Medical privacy law fails to stop snooping
Clark Kauffman has an article in the Des Moines Register about medical snooping and HIPAA violations in Iowa that makes for an interesting, if unsurprising, read:
When Jill went to her doctor two years ago for an operation on her uterus, she didn’t expect that details of her problem would later appear in the hometown newspaper.
The article included her full name and occupation. There were details of what was called her “embarrassing” and “odd” medical problem of heavy menstrual flow. The article described her physician’s treatment and said, “Now Jill no longer experiences heavy and irregular periods.”
Jill says she was subjected to public ridicule, humiliation and depression. She is now suing a medical-services company and its public relations firm for the alleged unauthorized use of her name and medical condition in a promotional piece that masqueraded as a news article.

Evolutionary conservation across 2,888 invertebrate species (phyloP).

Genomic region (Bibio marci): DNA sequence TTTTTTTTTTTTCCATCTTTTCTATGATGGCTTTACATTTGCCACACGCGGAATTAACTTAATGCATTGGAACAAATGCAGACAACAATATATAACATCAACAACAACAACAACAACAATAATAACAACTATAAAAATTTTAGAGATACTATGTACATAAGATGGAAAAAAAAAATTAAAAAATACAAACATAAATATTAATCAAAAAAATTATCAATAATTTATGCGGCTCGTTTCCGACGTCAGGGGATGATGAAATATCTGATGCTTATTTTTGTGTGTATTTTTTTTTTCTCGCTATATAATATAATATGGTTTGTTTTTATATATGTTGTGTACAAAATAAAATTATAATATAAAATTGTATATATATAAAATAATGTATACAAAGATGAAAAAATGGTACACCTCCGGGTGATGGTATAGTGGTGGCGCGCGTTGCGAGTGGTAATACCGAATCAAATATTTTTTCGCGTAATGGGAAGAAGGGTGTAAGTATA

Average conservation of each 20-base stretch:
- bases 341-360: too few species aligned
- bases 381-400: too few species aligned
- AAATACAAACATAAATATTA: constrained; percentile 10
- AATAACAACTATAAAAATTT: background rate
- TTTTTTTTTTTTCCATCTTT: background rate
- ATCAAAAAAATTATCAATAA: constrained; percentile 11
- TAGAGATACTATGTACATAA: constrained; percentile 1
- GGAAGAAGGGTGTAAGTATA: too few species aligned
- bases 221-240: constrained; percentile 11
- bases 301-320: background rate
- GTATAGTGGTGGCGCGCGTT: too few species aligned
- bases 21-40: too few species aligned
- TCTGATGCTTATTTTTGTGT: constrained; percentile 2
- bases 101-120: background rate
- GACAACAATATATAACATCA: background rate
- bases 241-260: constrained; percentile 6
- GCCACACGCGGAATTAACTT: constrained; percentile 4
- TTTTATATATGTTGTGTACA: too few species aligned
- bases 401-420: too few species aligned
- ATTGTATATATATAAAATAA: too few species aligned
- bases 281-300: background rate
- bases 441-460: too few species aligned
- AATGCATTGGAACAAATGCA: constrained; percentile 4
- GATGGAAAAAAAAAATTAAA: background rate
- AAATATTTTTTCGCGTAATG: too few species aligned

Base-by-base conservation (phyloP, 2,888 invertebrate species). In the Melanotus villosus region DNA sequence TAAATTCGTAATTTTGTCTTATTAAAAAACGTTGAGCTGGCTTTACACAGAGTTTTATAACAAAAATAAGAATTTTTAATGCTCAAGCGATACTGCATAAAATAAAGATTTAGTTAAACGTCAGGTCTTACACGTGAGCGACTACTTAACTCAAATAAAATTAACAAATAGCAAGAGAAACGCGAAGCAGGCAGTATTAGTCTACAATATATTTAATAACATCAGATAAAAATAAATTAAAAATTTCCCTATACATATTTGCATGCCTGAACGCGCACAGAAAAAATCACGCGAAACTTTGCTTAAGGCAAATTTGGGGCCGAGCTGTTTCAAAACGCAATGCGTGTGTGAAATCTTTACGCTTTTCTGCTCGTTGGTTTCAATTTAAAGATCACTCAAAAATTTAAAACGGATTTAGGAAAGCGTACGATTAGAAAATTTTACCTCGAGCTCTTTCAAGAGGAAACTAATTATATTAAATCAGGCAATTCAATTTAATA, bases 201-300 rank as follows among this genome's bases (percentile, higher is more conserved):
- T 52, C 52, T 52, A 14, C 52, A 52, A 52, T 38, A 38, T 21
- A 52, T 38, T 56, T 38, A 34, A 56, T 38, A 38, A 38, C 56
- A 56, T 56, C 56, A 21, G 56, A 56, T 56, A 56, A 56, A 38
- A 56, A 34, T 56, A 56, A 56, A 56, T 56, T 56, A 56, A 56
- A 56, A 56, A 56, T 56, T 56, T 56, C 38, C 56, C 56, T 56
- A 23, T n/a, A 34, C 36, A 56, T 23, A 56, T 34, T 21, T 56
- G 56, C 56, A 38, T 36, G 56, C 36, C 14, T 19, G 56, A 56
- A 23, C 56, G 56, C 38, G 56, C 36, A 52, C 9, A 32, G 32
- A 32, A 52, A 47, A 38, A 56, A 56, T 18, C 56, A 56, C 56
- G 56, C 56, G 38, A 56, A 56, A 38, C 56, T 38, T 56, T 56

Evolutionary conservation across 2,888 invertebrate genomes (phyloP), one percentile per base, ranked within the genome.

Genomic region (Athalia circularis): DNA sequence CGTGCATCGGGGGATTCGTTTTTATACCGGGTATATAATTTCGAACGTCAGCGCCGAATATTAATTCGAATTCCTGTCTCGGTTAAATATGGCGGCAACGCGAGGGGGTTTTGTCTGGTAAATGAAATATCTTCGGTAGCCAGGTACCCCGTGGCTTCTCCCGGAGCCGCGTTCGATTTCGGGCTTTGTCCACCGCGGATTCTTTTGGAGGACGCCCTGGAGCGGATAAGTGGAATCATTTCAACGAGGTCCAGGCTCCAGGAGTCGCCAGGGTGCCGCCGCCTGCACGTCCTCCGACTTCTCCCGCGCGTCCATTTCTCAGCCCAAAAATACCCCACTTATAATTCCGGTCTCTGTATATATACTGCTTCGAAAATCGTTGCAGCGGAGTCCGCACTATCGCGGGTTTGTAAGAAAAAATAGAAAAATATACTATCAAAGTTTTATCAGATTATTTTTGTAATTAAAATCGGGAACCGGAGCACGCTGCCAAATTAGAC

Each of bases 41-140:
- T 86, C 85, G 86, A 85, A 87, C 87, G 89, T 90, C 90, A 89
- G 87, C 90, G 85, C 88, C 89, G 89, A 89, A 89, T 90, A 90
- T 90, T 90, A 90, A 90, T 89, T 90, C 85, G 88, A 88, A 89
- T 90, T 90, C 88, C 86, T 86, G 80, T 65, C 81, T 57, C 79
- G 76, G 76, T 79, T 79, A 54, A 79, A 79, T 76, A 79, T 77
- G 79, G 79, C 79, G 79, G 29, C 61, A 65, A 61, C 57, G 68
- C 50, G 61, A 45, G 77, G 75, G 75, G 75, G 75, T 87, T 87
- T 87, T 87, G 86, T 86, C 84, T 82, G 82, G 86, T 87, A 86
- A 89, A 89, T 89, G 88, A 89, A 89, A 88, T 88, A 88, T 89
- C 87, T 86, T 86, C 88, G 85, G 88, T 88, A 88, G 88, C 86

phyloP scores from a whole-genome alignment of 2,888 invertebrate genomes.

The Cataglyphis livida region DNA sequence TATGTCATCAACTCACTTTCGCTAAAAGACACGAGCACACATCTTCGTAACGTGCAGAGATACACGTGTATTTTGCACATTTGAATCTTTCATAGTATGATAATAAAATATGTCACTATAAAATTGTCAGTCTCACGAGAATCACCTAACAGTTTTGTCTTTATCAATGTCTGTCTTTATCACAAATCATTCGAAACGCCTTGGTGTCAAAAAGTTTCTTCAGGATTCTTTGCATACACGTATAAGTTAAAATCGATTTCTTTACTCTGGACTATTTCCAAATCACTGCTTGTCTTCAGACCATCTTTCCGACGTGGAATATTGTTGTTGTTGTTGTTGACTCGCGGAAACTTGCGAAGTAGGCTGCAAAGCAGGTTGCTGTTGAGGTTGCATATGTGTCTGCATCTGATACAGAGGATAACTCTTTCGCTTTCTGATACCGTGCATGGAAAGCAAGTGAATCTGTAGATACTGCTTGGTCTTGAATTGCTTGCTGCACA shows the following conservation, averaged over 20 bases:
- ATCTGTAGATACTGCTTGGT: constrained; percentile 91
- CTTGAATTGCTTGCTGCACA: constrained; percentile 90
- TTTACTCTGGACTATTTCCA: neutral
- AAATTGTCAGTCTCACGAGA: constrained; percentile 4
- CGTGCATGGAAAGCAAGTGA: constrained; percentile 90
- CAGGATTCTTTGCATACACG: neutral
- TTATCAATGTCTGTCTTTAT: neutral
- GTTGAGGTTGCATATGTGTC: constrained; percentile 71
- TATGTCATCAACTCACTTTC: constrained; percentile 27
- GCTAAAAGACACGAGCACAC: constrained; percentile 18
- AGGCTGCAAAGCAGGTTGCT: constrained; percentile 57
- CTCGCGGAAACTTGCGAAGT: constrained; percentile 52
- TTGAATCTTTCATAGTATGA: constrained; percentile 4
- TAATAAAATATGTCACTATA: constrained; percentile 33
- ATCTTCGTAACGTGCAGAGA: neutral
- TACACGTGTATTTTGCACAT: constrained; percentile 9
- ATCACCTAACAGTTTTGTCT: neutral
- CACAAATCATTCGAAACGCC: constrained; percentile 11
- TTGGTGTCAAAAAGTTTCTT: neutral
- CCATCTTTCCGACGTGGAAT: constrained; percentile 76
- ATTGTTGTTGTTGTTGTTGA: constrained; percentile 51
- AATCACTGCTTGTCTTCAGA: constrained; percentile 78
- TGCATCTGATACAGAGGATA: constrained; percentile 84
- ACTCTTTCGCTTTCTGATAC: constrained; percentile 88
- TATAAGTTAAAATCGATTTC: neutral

Jill isn’t the only Iowan to complain of medical-privacy violations. A Des Moines Sunday Register review of state and federal records shows that dozens of Iowa health care workers have been disciplined by their employers for snooping through the medical records of HIV-positive men, pregnant teenagers, victims of domestic violence and emergency-room patients.
Not one of them has been prosecuted for violating the federal patient-privacy law known as HIPAA, an acronym for the Health Insurance Portability and Accountability Act. When enforcement of the law began in 2003, it was touted as an effective tool in the fight to improve patient privacy.
Read more in the Des Moines Register